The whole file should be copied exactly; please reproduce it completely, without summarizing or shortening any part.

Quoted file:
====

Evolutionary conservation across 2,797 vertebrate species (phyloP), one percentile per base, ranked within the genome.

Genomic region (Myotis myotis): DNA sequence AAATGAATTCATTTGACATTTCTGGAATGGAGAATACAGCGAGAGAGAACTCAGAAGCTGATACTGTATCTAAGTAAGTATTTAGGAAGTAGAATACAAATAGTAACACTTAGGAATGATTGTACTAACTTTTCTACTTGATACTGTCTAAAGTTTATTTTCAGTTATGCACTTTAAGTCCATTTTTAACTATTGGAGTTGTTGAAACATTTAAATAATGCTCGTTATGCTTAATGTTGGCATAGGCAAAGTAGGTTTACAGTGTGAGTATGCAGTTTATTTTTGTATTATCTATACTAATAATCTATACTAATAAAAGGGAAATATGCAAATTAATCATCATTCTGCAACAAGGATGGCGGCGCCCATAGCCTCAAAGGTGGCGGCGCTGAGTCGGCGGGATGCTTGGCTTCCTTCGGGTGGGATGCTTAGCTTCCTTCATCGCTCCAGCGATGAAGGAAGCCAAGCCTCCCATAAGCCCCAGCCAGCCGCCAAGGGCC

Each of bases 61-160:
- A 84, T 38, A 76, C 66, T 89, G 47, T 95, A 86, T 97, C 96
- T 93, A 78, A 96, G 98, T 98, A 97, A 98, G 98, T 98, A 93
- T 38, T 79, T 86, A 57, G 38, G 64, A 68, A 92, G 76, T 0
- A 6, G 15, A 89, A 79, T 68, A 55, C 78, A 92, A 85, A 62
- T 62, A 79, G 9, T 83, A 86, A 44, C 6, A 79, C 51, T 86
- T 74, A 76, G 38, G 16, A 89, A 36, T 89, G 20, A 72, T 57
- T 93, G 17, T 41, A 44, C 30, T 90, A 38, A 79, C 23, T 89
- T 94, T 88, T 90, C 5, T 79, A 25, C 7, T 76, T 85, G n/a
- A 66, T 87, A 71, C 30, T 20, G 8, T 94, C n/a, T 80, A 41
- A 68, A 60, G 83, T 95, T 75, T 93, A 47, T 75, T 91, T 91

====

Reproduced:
Evolutionary conservation across 2,797 vertebrate species (phyloP), one percentile per base, ranked within the genome.

Genomic region (Myotis myotis): DNA sequence AAATGAATTCATTTGACATTTCTGGAATGGAGAATACAGCGAGAGAGAACTCAGAAGCTGATACTGTATCTAAGTAAGTATTTAGGAAGTAGAATACAAATAGTAACACTTAGGAATGATTGTACTAACTTTTCTACTTGATACTGTCTAAAGTTTATTTTCAGTTATGCACTTTAAGTCCATTTTTAACTATTGGAGTTGTTGAAACATTTAAATAATGCTCGTTATGCTTAATGTTGGCATAGGCAAAGTAGGTTTACAGTGTGAGTATGCAGTTTATTTTTGTATTATCTATACTAATAATCTATACTAATAAAAGGGAAATATGCAAATTAATCATCATTCTGCAACAAGGATGGCGGCGCCCATAGCCTCAAAGGTGGCGGCGCTGAGTCGGCGGGATGCTTGGCTTCCTTCGGGTGGGATGCTTAGCTTCCTTCATCGCTCCAGCGATGAAGGAAGCCAAGCCTCCCATAAGCCCCAGCCAGCCGCCAAGGGCC

Each of bases 61-160:
- A 84, T 38, A 76, C 66, T 89, G 47, T 95, A 86, T 97, C 96
- T 93, A 78, A 96, G 98, T 98, A 97, A 98, G 98, T 98, A 93
- T 38, T 79, T 86, A 57, G 38, G 64, A 68, A 92, G 76, T 0
- A 6, G 15, A 89, A 79, T 68, A 55, C 78, A 92, A 85, A 62
- T 62, A 79, G 9, T 83, A 86, A 44, C 6, A 79, C 51, T 86
- T 74, A 76, G 38, G 16, A 89, A 36, T 89, G 20, A 72, T 57
- T 93, G 17, T 41, A 44, C 30, T 90, A 38, A 79, C 23, T 89
- T 94, T 88, T 90, C 5, T 79, A 25, C 7, T 76, T 85, G n/a
- A 66, T 87, A 71, C 30, T 20, G 8, T 94, C n/a, T 80, A 41
- A 68, A 60, G 83, T 95, T 75, T 93, A 47, T 75, T 91, T 91